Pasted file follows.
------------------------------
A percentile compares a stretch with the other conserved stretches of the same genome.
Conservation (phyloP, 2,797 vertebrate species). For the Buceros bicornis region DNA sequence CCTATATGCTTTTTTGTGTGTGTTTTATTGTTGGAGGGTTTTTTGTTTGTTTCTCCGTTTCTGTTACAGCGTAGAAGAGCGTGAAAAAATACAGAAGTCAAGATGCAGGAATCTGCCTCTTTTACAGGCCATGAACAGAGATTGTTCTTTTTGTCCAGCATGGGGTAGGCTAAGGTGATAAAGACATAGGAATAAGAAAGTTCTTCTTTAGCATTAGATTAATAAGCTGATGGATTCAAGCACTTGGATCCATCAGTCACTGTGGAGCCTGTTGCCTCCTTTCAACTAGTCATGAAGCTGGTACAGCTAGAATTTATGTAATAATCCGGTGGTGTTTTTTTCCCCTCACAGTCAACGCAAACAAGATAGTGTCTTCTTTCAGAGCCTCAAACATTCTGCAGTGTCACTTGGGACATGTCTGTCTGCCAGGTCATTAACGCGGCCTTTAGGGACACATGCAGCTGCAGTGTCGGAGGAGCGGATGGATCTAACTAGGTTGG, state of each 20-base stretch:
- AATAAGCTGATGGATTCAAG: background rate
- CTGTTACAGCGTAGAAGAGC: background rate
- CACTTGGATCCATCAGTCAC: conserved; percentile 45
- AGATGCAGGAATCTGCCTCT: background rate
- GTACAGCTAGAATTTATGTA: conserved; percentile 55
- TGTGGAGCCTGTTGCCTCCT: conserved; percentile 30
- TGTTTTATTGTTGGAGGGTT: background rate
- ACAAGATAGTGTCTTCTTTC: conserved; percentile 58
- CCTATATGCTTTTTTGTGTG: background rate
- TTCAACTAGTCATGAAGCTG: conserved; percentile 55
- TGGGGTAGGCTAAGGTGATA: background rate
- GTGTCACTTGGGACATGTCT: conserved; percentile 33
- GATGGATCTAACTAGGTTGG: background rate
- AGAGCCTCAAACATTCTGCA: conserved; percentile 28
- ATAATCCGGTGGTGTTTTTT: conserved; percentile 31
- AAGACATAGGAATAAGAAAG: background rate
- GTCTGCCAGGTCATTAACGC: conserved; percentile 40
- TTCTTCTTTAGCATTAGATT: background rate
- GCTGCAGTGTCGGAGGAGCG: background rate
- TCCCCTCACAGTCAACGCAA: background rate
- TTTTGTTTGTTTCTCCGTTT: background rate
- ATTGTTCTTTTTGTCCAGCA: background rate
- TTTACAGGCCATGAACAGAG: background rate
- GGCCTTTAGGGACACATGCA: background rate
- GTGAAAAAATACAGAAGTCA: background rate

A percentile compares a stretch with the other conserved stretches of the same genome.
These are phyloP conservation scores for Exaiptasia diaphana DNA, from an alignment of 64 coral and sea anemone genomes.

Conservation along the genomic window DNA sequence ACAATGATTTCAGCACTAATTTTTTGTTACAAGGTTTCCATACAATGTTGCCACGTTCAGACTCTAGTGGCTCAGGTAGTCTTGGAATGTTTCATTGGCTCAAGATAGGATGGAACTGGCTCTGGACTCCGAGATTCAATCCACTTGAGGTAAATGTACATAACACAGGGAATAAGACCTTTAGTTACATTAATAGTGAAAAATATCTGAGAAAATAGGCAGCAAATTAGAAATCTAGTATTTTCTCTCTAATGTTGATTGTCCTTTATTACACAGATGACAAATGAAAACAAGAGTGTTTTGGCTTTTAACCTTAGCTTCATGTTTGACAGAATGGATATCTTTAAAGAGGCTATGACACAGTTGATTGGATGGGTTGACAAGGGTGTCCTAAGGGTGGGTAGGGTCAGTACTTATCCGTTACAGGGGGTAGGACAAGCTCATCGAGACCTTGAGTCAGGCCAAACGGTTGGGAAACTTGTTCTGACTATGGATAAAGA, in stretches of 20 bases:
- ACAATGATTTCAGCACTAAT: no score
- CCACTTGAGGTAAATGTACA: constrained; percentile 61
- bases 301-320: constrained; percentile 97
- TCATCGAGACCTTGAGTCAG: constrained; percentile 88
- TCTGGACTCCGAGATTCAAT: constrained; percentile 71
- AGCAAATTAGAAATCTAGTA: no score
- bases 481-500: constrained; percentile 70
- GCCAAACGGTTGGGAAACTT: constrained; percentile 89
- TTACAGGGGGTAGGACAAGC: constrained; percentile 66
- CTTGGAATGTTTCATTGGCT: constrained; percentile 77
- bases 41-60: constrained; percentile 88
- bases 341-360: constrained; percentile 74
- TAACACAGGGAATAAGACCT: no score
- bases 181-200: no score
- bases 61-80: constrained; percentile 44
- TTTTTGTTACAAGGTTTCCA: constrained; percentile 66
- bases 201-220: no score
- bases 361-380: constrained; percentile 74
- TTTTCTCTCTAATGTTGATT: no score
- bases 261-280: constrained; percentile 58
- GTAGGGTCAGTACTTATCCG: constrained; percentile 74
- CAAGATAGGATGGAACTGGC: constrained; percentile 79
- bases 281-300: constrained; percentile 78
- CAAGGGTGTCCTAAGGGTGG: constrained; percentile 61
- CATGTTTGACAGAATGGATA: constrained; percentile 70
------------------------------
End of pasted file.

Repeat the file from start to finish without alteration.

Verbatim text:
A percentile compares a stretch with the other conserved stretches of the same genome.
Conservation (phyloP, 2,797 vertebrate species). For the Buceros bicornis region DNA sequence CCTATATGCTTTTTTGTGTGTGTTTTATTGTTGGAGGGTTTTTTGTTTGTTTCTCCGTTTCTGTTACAGCGTAGAAGAGCGTGAAAAAATACAGAAGTCAAGATGCAGGAATCTGCCTCTTTTACAGGCCATGAACAGAGATTGTTCTTTTTGTCCAGCATGGGGTAGGCTAAGGTGATAAAGACATAGGAATAAGAAAGTTCTTCTTTAGCATTAGATTAATAAGCTGATGGATTCAAGCACTTGGATCCATCAGTCACTGTGGAGCCTGTTGCCTCCTTTCAACTAGTCATGAAGCTGGTACAGCTAGAATTTATGTAATAATCCGGTGGTGTTTTTTTCCCCTCACAGTCAACGCAAACAAGATAGTGTCTTCTTTCAGAGCCTCAAACATTCTGCAGTGTCACTTGGGACATGTCTGTCTGCCAGGTCATTAACGCGGCCTTTAGGGACACATGCAGCTGCAGTGTCGGAGGAGCGGATGGATCTAACTAGGTTGG, state of each 20-base stretch:
- AATAAGCTGATGGATTCAAG: background rate
- CTGTTACAGCGTAGAAGAGC: background rate
- CACTTGGATCCATCAGTCAC: conserved; percentile 45
- AGATGCAGGAATCTGCCTCT: background rate
- GTACAGCTAGAATTTATGTA: conserved; percentile 55
- TGTGGAGCCTGTTGCCTCCT: conserved; percentile 30
- TGTTTTATTGTTGGAGGGTT: background rate
- ACAAGATAGTGTCTTCTTTC: conserved; percentile 58
- CCTATATGCTTTTTTGTGTG: background rate
- TTCAACTAGTCATGAAGCTG: conserved; percentile 55
- TGGGGTAGGCTAAGGTGATA: background rate
- GTGTCACTTGGGACATGTCT: conserved; percentile 33
- GATGGATCTAACTAGGTTGG: background rate
- AGAGCCTCAAACATTCTGCA: conserved; percentile 28
- ATAATCCGGTGGTGTTTTTT: conserved; percentile 31
- AAGACATAGGAATAAGAAAG: background rate
- GTCTGCCAGGTCATTAACGC: conserved; percentile 40
- TTCTTCTTTAGCATTAGATT: background rate
- GCTGCAGTGTCGGAGGAGCG: background rate
- TCCCCTCACAGTCAACGCAA: background rate
- TTTTGTTTGTTTCTCCGTTT: background rate
- ATTGTTCTTTTTGTCCAGCA: background rate
- TTTACAGGCCATGAACAGAG: background rate
- GGCCTTTAGGGACACATGCA: background rate
- GTGAAAAAATACAGAAGTCA: background rate

A percentile compares a stretch with the other conserved stretches of the same genome.
These are phyloP conservation scores for Exaiptasia diaphana DNA, from an alignment of 64 coral and sea anemone genomes.

Conservation along the genomic window DNA sequence ACAATGATTTCAGCACTAATTTTTTGTTACAAGGTTTCCATACAATGTTGCCACGTTCAGACTCTAGTGGCTCAGGTAGTCTTGGAATGTTTCATTGGCTCAAGATAGGATGGAACTGGCTCTGGACTCCGAGATTCAATCCACTTGAGGTAAATGTACATAACACAGGGAATAAGACCTTTAGTTACATTAATAGTGAAAAATATCTGAGAAAATAGGCAGCAAATTAGAAATCTAGTATTTTCTCTCTAATGTTGATTGTCCTTTATTACACAGATGACAAATGAAAACAAGAGTGTTTTGGCTTTTAACCTTAGCTTCATGTTTGACAGAATGGATATCTTTAAAGAGGCTATGACACAGTTGATTGGATGGGTTGACAAGGGTGTCCTAAGGGTGGGTAGGGTCAGTACTTATCCGTTACAGGGGGTAGGACAAGCTCATCGAGACCTTGAGTCAGGCCAAACGGTTGGGAAACTTGTTCTGACTATGGATAAAGA, in stretches of 20 bases:
- ACAATGATTTCAGCACTAAT: no score
- CCACTTGAGGTAAATGTACA: constrained; percentile 61
- bases 301-320: constrained; percentile 97
- TCATCGAGACCTTGAGTCAG: constrained; percentile 88
- TCTGGACTCCGAGATTCAAT: constrained; percentile 71
- AGCAAATTAGAAATCTAGTA: no score
- bases 481-500: constrained; percentile 70
- GCCAAACGGTTGGGAAACTT: constrained; percentile 89
- TTACAGGGGGTAGGACAAGC: constrained; percentile 66
- CTTGGAATGTTTCATTGGCT: constrained; percentile 77
- bases 41-60: constrained; percentile 88
- bases 341-360: constrained; percentile 74
- TAACACAGGGAATAAGACCT: no score
- bases 181-200: no score
- bases 61-80: constrained; percentile 44
- TTTTTGTTACAAGGTTTCCA: constrained; percentile 66
- bases 201-220: no score
- bases 361-380: constrained; percentile 74
- TTTTCTCTCTAATGTTGATT: no score
- bases 261-280: constrained; percentile 58
- GTAGGGTCAGTACTTATCCG: constrained; percentile 74
- CAAGATAGGATGGAACTGGC: constrained; percentile 79
- bases 281-300: constrained; percentile 78
- CAAGGGTGTCCTAAGGGTGG: constrained; percentile 61
- CATGTTTGACAGAATGGATA: constrained; percentile 70